JUST over two months ago, the charity aiming to refloat the historic Loch Lomond paddle-steamer, Maid of the Loch, was "devastated" to learn that its bid for £3.7 million of Heritage Lottery funding had been rejected.

“It is going to take some time to absorb this news and the reasons behind it", said John Beveridge, chairman of Loch Lomond Steamship Company, which has been restoring the vessel since 1996.

The charity, however, promised that the decision “is not the end of the road” and said it still firmly believed in the project.

Yesterday it learned that a £950,000 capital grant funding award by the Scottish Government had been confirmed, meaning that the goal of returning the ship to sail lives on.

The package from the Regeneration Capital Grant Fund (RCGF), awarded earlier this year, hung in the balance following the "disappointing" news from Heritage Lottery Fund (HLF).

The charity said the Scottish Government announcement meant that the Maid could look forward to 2019 "with a renewed focus, with work already confirmed including repairs to the ship’s hull, creation of an on-board education facility, refurbishing the main function suite, and overhauling the engines to enable them to turn with steam."

Mr Beveridge said: “This is a huge boost to the project and will transform the Maid’s attraction to visitors. After the shock of HLF rejecting our bid, this gives the charity real hope to continue with our efforts.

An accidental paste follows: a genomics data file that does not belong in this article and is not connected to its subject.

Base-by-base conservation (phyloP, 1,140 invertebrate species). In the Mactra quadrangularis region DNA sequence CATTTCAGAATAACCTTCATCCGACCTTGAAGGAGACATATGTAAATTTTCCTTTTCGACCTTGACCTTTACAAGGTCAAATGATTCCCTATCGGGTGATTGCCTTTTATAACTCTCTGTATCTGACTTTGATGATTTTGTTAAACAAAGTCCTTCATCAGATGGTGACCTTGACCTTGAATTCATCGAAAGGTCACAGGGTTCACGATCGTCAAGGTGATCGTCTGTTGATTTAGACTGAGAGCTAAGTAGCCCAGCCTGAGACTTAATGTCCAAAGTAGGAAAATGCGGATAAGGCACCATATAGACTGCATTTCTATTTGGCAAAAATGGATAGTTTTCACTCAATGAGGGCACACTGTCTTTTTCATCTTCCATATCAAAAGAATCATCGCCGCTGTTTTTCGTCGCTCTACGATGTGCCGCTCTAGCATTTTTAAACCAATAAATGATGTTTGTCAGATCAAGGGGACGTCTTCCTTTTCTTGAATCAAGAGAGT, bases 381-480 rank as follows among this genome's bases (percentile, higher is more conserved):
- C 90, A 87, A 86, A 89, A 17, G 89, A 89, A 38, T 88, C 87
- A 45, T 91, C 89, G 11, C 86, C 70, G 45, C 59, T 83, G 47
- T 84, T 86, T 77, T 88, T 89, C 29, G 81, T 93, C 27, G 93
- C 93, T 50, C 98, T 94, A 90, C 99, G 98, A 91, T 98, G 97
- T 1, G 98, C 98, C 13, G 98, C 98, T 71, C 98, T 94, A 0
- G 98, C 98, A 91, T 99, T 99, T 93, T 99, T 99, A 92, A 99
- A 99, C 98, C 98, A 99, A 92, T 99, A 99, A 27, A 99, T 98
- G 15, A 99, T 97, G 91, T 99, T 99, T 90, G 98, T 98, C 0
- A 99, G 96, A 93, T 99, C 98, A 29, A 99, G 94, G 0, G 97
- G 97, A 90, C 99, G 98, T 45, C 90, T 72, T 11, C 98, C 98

“Our next step will see the ship brought out of the water in January onto the Balloch Steam Slipway to allow us to carry out an essential ultrasound test of the entire hull to check its condition. Any repairs will then be carried out, including replacing the ship’s port side belting, the wooden fender that protects the hull at the pier.

"Slipping the ship will be a 'must-see' spectacle and a major undertaking for us all. It will be the first time any work has been done on the hull since 1981, so there is great excitement among our volunteers who can’t wait to help”.

The biggest transformation to the ship next year will see the engines turning under steam power. Work will include having the engines professionally overhauled, new pipework installed, and a mobile boiler plant sited on the pier producing enough steam to allow the paddles to turn.

The engine room last month received two feed boiler pumps, a critical component in getting the ship sailing once again, from Coatbridge's Summerlee Heritage Museum.

Mr Beveridge added: “Everyone who has visited the Maid over the years have said we must get this beautiful ship sailing again. Getting her in steam and with her paddles turning again is the next best thing, and we anticipate great interest next year as people come to watch her majestic engines moving for the first time in 37 years.”

The Paddle Steamer Preservation Society has also confirmed a grant of £50,000 will still be granted, taking this work package to £1 million.

The Maid currently operates as a static tourist attraction and hopes to earn industrial museum status for the ship and steam slipway as a growing number of artefacts are collected and restored to working condition.